Opera Software ASA is an innovative company which has developed software and technology which have proved to be successful internationally. It is only natural that Opera Software ASA acts on any violations in order to protect its interests.
Trond has published a short blog post concerning the lawsuit. You can read the entire post here. The key excerpts state that Trond maintains his innocence. He claims to have been working on a browser in concept after his time at Opera, and almost brought the project into that company. However, the two parties could not reach a contractual agreement, so he consulted instead.
Here’s Trond [Formatting: TNW]:
After leaving, and for the next couple of years, I considered developing a new browser that I’ll call GB here. […] GB existed as a concept and ideas, but was never developed, since I chose to focus on other projects. I did in fact meet up with Mozilla, Google and Flock (a first attempt at a social browser) in 2007 to talk about the future of the browser, and it was very tempting to have a go at it, but in the end I chose a different path that year. Needless to say, pursuing to develop the browser would have been a lot of work.
In the summer of 2008, Opera’s founder and CEO at the time, Jon von Tetzchner reaches out and asks if I want to contribute more to Opera. I tell him about GB and propose that we could develop GB as a rebooted and simplified Opera browser. He is very interested, but when we start to talk business, and I tell him that I want no salary and no shares, but 1% of the search revenue as compensation, he says that’s not possible. So there is no deal. In fact, there is never any kind of deal or transfer of ownership of GB concepts to Opera.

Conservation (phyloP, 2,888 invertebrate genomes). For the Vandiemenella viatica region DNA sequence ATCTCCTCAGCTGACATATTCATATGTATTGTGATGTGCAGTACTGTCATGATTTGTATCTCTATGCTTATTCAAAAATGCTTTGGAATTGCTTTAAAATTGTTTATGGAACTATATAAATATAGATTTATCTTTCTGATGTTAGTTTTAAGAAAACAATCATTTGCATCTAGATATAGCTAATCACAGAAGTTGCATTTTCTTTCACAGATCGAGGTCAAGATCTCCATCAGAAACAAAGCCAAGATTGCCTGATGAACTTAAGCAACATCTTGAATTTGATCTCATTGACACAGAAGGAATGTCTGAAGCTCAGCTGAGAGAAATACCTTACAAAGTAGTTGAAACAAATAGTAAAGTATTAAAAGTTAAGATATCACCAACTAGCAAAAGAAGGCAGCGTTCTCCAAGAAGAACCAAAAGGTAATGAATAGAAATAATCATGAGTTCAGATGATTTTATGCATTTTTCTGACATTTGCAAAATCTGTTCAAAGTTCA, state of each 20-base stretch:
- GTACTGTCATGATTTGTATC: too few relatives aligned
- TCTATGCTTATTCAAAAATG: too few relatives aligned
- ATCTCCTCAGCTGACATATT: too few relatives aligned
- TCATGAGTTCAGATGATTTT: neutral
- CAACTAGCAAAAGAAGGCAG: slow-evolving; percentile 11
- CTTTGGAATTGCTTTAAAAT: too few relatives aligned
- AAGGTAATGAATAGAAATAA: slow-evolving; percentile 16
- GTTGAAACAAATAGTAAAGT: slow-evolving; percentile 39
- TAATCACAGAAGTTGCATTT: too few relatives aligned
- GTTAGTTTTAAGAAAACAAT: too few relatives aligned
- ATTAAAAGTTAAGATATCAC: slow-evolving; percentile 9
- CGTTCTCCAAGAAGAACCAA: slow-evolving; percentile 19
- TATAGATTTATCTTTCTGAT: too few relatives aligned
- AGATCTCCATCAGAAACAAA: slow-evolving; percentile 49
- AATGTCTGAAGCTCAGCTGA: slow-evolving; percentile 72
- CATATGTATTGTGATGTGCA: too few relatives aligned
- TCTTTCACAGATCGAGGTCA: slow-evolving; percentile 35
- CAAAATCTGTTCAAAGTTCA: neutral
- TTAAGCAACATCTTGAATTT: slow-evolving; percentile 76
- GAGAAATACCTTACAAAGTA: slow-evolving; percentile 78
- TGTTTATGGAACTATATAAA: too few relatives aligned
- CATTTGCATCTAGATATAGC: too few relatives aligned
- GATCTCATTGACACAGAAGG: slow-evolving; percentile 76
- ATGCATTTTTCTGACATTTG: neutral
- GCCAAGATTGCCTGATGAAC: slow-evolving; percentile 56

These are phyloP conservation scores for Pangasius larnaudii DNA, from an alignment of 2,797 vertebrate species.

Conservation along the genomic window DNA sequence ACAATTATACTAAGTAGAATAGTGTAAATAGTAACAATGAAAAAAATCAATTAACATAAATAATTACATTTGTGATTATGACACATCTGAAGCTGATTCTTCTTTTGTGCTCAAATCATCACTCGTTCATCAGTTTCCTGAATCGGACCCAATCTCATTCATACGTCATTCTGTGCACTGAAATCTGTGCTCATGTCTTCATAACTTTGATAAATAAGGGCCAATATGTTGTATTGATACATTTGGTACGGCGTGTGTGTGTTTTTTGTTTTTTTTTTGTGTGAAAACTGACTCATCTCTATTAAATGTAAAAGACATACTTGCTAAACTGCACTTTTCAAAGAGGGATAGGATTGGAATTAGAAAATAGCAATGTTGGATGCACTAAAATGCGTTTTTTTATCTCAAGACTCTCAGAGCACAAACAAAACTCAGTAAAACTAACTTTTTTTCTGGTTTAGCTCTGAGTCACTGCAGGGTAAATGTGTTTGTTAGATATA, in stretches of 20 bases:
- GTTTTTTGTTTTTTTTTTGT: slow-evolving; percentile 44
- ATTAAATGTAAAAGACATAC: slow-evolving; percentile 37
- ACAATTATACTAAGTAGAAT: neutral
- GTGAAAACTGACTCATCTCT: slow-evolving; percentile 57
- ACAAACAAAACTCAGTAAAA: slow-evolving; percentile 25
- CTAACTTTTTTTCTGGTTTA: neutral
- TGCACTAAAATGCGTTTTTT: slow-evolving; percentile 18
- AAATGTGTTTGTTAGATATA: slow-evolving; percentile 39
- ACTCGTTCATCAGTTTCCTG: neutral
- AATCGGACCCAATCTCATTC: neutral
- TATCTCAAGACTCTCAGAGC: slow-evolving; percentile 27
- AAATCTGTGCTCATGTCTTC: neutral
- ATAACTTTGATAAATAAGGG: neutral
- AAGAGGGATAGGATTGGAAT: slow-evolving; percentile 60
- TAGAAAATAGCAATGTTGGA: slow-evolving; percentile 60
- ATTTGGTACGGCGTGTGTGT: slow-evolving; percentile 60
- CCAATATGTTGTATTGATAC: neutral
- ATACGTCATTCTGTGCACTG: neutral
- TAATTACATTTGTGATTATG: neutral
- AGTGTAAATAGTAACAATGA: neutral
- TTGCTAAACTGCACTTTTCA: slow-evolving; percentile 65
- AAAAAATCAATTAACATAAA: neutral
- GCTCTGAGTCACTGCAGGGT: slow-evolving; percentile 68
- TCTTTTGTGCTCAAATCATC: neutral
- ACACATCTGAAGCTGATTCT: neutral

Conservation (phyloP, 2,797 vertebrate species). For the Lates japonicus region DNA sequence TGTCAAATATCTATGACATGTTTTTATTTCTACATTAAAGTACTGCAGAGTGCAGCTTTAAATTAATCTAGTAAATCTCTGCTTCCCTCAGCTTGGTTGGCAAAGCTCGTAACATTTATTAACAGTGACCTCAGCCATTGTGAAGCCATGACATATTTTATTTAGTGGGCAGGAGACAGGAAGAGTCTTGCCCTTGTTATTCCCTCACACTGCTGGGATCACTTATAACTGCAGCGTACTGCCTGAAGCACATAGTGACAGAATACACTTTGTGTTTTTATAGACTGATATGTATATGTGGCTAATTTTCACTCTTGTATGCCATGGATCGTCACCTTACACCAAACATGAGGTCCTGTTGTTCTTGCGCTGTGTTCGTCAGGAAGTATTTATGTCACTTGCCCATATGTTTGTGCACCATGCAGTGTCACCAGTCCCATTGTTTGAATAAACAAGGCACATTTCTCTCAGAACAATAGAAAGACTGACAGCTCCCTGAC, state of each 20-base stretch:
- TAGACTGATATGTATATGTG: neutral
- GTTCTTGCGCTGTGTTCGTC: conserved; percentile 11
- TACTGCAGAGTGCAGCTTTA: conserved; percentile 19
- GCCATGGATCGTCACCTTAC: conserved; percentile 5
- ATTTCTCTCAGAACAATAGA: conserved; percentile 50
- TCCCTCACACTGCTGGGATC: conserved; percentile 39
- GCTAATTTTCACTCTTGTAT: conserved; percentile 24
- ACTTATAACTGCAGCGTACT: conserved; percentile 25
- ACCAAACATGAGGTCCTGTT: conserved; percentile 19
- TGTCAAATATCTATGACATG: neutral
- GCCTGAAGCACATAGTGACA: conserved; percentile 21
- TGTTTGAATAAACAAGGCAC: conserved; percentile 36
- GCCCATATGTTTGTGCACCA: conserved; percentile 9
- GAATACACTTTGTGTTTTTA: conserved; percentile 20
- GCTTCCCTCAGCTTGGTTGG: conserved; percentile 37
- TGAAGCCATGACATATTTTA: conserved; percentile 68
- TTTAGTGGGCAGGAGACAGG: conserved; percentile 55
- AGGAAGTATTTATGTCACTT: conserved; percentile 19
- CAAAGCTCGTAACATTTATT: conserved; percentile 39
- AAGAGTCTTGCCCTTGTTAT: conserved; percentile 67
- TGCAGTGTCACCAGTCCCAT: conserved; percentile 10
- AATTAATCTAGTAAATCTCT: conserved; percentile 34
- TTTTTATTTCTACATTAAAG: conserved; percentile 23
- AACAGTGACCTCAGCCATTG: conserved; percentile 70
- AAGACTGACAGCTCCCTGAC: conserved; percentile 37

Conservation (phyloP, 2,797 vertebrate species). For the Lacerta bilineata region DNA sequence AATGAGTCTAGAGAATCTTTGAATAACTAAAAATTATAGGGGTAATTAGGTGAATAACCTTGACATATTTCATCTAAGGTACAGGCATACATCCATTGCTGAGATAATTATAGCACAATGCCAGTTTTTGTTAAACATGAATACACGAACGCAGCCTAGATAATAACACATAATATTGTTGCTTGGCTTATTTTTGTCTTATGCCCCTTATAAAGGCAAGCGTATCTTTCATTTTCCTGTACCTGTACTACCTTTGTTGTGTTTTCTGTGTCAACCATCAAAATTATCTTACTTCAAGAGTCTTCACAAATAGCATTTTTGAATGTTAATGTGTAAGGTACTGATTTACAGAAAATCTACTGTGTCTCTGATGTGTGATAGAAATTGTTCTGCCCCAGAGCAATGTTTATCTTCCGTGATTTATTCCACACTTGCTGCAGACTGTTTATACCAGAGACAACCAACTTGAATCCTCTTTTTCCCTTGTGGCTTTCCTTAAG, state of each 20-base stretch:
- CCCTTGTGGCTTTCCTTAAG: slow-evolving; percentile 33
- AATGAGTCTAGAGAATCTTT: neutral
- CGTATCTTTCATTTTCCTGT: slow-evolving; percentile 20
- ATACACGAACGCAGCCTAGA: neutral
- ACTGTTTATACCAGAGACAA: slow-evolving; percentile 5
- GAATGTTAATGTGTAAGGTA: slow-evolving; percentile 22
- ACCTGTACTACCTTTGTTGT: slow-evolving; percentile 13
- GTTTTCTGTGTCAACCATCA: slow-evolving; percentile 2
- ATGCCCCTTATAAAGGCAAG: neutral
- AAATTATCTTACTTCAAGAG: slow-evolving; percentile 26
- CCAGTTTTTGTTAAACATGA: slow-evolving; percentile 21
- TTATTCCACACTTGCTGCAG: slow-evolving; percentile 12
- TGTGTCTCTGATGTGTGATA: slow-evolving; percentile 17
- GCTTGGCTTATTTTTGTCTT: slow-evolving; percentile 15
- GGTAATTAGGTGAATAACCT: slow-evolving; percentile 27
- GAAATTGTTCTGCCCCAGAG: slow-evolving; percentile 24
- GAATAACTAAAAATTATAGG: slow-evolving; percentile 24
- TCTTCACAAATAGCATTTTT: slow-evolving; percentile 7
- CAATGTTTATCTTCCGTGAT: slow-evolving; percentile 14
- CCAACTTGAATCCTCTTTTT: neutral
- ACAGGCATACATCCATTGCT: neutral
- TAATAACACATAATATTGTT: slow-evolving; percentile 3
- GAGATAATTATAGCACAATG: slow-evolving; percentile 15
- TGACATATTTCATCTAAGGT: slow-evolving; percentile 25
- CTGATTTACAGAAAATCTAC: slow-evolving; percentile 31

In the beginning of 2009, we come to an agreement of me just helping out as a consultant instead, and during 2009 and 2010 some of my design proposals will naturally be based on some of my older GB concepts, since that’s the direction I wanted to take the browser.
The consultancy ends late 2010 when Opera decides not to renew the contract. At that time, very little development progress has actually been made, and I inform the new CEO at the time, Lars Boilesen, that I will most likely pursue to contribute to an open source project like the Mozilla Firefox browser instead, since I think many of my original GB ideas and the direction I wanted to take the browser still has value, and I would like to see the ideas put into code. In a meeting with Lars, he says he understands that, and my intentions are also made clear in an email to him, but he never replies to that email.
Later, I enter a consultancy agreement with Mozilla, and in June 2012, a video is made public which shows me presenting a touch based browser prototype called Junior. This prototype has nothing to do with the lawsuit now filed by Opera. However, in that same video, a Mozilla employee presents among others a feature named Search Tabs, and Opera claims that it proves that I must have told Mozilla trade secrets causing them damages of 20 million NOK. ($3.4 million). I strongly disagree with their position and I believe I have been wrongly accused, and that I can prove my case.